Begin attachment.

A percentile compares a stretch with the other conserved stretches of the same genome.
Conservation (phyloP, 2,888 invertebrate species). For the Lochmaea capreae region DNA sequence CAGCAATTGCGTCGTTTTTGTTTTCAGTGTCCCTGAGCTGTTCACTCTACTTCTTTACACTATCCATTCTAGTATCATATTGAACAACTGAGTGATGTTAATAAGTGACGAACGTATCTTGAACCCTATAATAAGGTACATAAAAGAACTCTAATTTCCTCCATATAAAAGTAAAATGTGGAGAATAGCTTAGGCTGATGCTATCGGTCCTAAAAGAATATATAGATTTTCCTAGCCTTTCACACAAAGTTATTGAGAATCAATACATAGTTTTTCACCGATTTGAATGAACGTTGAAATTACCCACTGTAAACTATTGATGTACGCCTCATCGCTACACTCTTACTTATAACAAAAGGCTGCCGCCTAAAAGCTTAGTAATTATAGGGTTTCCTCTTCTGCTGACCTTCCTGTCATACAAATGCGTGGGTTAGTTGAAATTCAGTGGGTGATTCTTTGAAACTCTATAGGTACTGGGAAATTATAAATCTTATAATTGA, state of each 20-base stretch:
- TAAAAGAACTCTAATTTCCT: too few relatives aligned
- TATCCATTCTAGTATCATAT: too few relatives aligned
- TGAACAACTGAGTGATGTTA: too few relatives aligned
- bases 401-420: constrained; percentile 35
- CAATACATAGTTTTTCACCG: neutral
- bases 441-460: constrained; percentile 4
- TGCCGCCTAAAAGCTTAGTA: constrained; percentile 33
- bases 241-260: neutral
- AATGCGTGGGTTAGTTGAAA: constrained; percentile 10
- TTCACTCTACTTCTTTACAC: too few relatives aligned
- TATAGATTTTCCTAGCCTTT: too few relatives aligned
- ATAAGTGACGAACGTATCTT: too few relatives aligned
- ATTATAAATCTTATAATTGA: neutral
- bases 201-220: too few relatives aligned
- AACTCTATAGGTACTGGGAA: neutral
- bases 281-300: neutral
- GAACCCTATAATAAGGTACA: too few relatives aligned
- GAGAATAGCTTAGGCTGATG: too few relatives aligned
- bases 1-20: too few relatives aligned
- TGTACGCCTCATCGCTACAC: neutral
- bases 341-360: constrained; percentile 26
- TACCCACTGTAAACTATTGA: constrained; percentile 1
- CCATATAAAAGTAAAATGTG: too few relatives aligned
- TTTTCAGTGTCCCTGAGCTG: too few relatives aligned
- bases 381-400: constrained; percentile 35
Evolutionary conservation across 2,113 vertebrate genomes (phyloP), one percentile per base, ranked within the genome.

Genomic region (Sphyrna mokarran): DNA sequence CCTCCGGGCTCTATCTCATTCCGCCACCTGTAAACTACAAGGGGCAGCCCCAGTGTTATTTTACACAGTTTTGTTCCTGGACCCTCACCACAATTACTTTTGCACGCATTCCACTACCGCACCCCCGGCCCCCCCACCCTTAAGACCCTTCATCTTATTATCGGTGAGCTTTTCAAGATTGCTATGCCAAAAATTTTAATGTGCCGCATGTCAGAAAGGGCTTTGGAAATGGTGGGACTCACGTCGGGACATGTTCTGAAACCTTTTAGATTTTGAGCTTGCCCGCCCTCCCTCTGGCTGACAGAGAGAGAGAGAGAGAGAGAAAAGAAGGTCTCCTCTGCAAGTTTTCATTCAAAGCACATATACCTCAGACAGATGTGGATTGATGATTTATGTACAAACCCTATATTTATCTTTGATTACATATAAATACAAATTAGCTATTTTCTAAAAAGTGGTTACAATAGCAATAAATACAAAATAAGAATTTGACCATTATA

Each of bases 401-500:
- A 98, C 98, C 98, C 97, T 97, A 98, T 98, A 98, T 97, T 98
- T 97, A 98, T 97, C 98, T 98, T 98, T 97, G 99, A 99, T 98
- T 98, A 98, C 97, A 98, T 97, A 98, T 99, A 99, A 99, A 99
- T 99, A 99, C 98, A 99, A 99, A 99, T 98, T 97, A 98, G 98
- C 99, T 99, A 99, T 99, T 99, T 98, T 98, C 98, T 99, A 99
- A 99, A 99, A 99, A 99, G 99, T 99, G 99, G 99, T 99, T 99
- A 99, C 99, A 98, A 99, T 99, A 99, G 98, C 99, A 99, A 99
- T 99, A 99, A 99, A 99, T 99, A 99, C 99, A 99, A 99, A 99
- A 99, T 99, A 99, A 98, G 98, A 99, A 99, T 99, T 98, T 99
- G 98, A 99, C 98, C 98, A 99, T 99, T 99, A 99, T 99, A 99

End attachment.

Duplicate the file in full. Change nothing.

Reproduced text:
A percentile compares a stretch with the other conserved stretches of the same genome.
Conservation (phyloP, 2,888 invertebrate species). For the Lochmaea capreae region DNA sequence CAGCAATTGCGTCGTTTTTGTTTTCAGTGTCCCTGAGCTGTTCACTCTACTTCTTTACACTATCCATTCTAGTATCATATTGAACAACTGAGTGATGTTAATAAGTGACGAACGTATCTTGAACCCTATAATAAGGTACATAAAAGAACTCTAATTTCCTCCATATAAAAGTAAAATGTGGAGAATAGCTTAGGCTGATGCTATCGGTCCTAAAAGAATATATAGATTTTCCTAGCCTTTCACACAAAGTTATTGAGAATCAATACATAGTTTTTCACCGATTTGAATGAACGTTGAAATTACCCACTGTAAACTATTGATGTACGCCTCATCGCTACACTCTTACTTATAACAAAAGGCTGCCGCCTAAAAGCTTAGTAATTATAGGGTTTCCTCTTCTGCTGACCTTCCTGTCATACAAATGCGTGGGTTAGTTGAAATTCAGTGGGTGATTCTTTGAAACTCTATAGGTACTGGGAAATTATAAATCTTATAATTGA, state of each 20-base stretch:
- TAAAAGAACTCTAATTTCCT: too few relatives aligned
- TATCCATTCTAGTATCATAT: too few relatives aligned
- TGAACAACTGAGTGATGTTA: too few relatives aligned
- bases 401-420: constrained; percentile 35
- CAATACATAGTTTTTCACCG: neutral
- bases 441-460: constrained; percentile 4
- TGCCGCCTAAAAGCTTAGTA: constrained; percentile 33
- bases 241-260: neutral
- AATGCGTGGGTTAGTTGAAA: constrained; percentile 10
- TTCACTCTACTTCTTTACAC: too few relatives aligned
- TATAGATTTTCCTAGCCTTT: too few relatives aligned
- ATAAGTGACGAACGTATCTT: too few relatives aligned
- ATTATAAATCTTATAATTGA: neutral
- bases 201-220: too few relatives aligned
- AACTCTATAGGTACTGGGAA: neutral
- bases 281-300: neutral
- GAACCCTATAATAAGGTACA: too few relatives aligned
- GAGAATAGCTTAGGCTGATG: too few relatives aligned
- bases 1-20: too few relatives aligned
- TGTACGCCTCATCGCTACAC: neutral
- bases 341-360: constrained; percentile 26
- TACCCACTGTAAACTATTGA: constrained; percentile 1
- CCATATAAAAGTAAAATGTG: too few relatives aligned
- TTTTCAGTGTCCCTGAGCTG: too few relatives aligned
- bases 381-400: constrained; percentile 35
Evolutionary conservation across 2,113 vertebrate genomes (phyloP), one percentile per base, ranked within the genome.

Genomic region (Sphyrna mokarran): DNA sequence CCTCCGGGCTCTATCTCATTCCGCCACCTGTAAACTACAAGGGGCAGCCCCAGTGTTATTTTACACAGTTTTGTTCCTGGACCCTCACCACAATTACTTTTGCACGCATTCCACTACCGCACCCCCGGCCCCCCCACCCTTAAGACCCTTCATCTTATTATCGGTGAGCTTTTCAAGATTGCTATGCCAAAAATTTTAATGTGCCGCATGTCAGAAAGGGCTTTGGAAATGGTGGGACTCACGTCGGGACATGTTCTGAAACCTTTTAGATTTTGAGCTTGCCCGCCCTCCCTCTGGCTGACAGAGAGAGAGAGAGAGAGAGAAAAGAAGGTCTCCTCTGCAAGTTTTCATTCAAAGCACATATACCTCAGACAGATGTGGATTGATGATTTATGTACAAACCCTATATTTATCTTTGATTACATATAAATACAAATTAGCTATTTTCTAAAAAGTGGTTACAATAGCAATAAATACAAAATAAGAATTTGACCATTATA

Each of bases 401-500:
- A 98, C 98, C 98, C 97, T 97, A 98, T 98, A 98, T 97, T 98
- T 97, A 98, T 97, C 98, T 98, T 98, T 97, G 99, A 99, T 98
- T 98, A 98, C 97, A 98, T 97, A 98, T 99, A 99, A 99, A 99
- T 99, A 99, C 98, A 99, A 99, A 99, T 98, T 97, A 98, G 98
- C 99, T 99, A 99, T 99, T 99, T 98, T 98, C 98, T 99, A 99
- A 99, A 99, A 99, A 99, G 99, T 99, G 99, G 99, T 99, T 99
- A 99, C 99, A 98, A 99, T 99, A 99, G 98, C 99, A 99, A 99
- T 99, A 99, A 99, A 99, T 99, A 99, C 99, A 99, A 99, A 99
- A 99, T 99, A 99, A 98, G 98, A 99, A 99, T 99, T 98, T 99
- G 98, A 99, C 98, C 98, A 99, T 99, T 99, A 99, T 99, A 99